Publications > Article
Predicting landscape-scale biodiversity recovery by natural tropical forest regrowth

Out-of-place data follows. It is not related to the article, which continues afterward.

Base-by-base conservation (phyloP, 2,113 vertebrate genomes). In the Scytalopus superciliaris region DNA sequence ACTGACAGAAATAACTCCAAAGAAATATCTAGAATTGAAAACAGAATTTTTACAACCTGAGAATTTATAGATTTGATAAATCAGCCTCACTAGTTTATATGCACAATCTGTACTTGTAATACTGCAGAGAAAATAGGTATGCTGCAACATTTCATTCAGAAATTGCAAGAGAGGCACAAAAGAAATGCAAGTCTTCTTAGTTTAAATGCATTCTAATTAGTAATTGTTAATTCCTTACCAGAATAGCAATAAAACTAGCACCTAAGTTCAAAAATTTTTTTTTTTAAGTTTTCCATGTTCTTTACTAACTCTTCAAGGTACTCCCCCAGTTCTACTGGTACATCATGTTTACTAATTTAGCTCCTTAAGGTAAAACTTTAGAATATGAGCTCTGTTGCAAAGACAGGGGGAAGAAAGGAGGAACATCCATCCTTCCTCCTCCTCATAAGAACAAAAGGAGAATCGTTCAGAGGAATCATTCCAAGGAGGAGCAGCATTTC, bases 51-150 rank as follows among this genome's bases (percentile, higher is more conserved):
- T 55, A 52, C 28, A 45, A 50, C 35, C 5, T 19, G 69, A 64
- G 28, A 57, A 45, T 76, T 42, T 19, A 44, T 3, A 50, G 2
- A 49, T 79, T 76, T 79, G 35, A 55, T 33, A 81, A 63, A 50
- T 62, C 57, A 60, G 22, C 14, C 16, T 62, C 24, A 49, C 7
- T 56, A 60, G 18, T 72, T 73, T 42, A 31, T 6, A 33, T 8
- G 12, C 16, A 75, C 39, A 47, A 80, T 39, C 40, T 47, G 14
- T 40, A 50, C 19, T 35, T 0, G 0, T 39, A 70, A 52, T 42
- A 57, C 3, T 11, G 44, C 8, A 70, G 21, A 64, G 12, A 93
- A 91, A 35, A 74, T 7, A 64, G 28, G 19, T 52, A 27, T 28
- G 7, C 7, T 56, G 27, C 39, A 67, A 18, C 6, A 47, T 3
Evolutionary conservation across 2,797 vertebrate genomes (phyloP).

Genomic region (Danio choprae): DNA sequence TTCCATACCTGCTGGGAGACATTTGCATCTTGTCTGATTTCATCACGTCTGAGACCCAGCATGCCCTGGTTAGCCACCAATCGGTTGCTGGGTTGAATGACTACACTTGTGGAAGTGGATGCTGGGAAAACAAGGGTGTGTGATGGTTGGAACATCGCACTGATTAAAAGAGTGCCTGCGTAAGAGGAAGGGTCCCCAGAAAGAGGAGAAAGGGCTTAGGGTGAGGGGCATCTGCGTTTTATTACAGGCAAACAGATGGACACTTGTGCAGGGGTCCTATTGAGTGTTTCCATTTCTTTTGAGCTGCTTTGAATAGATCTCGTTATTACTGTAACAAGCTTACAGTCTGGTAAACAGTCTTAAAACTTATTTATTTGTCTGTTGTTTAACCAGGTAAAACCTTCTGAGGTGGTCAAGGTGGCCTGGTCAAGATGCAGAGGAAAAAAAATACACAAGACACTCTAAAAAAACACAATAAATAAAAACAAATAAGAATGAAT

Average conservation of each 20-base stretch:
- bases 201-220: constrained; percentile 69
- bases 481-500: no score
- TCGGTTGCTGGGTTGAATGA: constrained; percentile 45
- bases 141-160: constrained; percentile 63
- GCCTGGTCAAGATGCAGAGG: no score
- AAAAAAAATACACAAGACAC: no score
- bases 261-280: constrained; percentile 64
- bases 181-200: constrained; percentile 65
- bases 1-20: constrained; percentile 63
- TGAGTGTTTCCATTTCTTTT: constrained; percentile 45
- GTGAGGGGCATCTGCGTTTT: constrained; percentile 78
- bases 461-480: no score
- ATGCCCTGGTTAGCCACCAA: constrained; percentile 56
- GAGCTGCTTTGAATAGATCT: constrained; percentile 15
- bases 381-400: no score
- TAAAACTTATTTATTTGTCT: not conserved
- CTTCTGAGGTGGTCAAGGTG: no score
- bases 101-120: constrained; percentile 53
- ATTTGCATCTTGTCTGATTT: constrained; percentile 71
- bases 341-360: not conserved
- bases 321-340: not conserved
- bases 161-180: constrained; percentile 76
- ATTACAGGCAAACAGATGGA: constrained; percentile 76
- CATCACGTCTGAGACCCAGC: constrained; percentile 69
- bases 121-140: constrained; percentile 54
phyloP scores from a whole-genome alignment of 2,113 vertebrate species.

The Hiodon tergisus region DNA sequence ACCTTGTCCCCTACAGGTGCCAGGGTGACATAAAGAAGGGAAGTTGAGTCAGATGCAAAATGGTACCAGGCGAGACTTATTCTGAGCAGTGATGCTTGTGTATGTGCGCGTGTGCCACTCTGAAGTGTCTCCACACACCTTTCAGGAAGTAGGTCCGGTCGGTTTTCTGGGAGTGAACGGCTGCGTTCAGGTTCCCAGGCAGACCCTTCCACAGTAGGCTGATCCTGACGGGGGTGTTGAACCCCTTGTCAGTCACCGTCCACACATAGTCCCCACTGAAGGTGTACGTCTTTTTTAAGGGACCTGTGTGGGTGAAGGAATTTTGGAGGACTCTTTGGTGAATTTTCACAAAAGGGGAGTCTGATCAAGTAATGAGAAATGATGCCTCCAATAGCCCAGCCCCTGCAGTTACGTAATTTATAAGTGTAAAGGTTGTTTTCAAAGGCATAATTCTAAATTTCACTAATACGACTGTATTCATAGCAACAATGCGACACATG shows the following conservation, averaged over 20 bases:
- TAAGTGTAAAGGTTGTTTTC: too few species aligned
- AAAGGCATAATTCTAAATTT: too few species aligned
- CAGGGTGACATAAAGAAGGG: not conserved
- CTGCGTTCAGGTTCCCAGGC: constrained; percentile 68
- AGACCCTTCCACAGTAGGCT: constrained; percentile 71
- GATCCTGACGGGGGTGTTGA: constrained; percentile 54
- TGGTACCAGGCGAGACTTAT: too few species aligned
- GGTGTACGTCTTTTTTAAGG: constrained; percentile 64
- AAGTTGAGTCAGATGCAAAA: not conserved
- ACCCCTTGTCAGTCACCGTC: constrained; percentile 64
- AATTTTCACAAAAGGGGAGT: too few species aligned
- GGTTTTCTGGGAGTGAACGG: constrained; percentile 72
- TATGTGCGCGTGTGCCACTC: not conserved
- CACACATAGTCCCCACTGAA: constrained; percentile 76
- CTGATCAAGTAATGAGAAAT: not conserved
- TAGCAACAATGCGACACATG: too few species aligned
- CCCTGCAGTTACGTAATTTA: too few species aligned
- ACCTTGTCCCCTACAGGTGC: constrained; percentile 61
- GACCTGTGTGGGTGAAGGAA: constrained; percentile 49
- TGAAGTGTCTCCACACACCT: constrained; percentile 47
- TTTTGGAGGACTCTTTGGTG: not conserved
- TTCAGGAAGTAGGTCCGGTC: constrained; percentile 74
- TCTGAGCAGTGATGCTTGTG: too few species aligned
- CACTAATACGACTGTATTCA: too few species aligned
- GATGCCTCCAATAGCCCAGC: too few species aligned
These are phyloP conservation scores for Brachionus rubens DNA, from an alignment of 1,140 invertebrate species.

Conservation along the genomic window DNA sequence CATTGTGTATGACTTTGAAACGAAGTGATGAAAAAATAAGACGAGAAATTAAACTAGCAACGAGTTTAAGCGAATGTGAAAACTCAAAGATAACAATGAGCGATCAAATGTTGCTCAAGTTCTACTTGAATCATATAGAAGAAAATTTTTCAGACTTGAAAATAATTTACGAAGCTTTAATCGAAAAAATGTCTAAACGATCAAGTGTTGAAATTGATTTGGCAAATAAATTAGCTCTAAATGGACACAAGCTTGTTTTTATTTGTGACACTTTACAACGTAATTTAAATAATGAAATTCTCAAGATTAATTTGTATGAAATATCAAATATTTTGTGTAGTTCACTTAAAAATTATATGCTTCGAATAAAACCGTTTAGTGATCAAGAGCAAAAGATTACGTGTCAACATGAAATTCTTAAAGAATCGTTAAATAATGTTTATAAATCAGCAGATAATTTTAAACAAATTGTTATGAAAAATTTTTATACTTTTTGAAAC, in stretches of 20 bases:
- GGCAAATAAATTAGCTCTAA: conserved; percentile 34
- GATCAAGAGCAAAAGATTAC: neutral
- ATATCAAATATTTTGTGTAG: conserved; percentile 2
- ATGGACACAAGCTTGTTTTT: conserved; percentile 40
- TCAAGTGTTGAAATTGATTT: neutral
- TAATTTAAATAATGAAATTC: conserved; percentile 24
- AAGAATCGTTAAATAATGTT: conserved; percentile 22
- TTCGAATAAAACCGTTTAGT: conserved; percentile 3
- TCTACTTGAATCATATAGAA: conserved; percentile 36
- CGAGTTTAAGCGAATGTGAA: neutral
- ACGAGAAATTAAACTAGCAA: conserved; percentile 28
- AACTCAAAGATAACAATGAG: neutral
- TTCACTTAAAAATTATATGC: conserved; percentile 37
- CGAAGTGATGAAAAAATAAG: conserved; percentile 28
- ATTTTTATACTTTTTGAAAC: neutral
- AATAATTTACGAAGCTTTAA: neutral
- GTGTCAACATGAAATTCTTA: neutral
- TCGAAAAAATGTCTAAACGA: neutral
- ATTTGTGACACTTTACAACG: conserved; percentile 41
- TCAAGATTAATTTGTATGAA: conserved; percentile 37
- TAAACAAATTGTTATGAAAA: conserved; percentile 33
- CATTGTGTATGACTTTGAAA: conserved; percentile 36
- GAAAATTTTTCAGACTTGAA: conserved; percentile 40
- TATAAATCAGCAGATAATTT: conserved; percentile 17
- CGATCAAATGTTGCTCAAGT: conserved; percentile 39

Natural forest regrowth is a cost-effective, nature-based solution for biodiversity recovery, yet different socio-environmental factors can lead to variable outcomes. A critical knowledge gap to inform forest restoration planning is how to predict where natural forest regrowth is likely to recover high levels of biodiversity, as an indicator of conservation value and potential for provisioning of diverse ecosystem services. In this study, we predicted and mapped landscape-scale biodiversity recovery of species richness and total abundance of vertebrates, invertebrates, and plants in tropical and subtropical second-growth forests to inform spatial restoration planning. First, we conducted a global meta-analysis that quantified the extent to which recovery of species richness and total abundance of vertebrates, invertebrates, and plants in second-growth forests deviated from biodiversity values in reference old-growth forests found within the same landscape. We then employed a machine learning algorithm and a comprehensive set of socio-environmental factors to spatially predict and map this landscape-scale deviation. We found that landscape-scale biodiversity recovery in second-growth forests: (i) can be spatially predicted using socio-environmental landscape factors (human demography, land use/cover, anthropogenic/natural disturbances, ecosystem productivity, and topography/soil); (ii) was higher for species richness than for total abundance for vertebrates and invertebrates but not for plants (which showed a similar recovery for both metrics); and (iii) was positively correlated for total abundance of plant and vertebrate species. Our approach can help identify tropical and subtropical forest landscapes with high potential for biodiversity recovery through natural forest regrowth.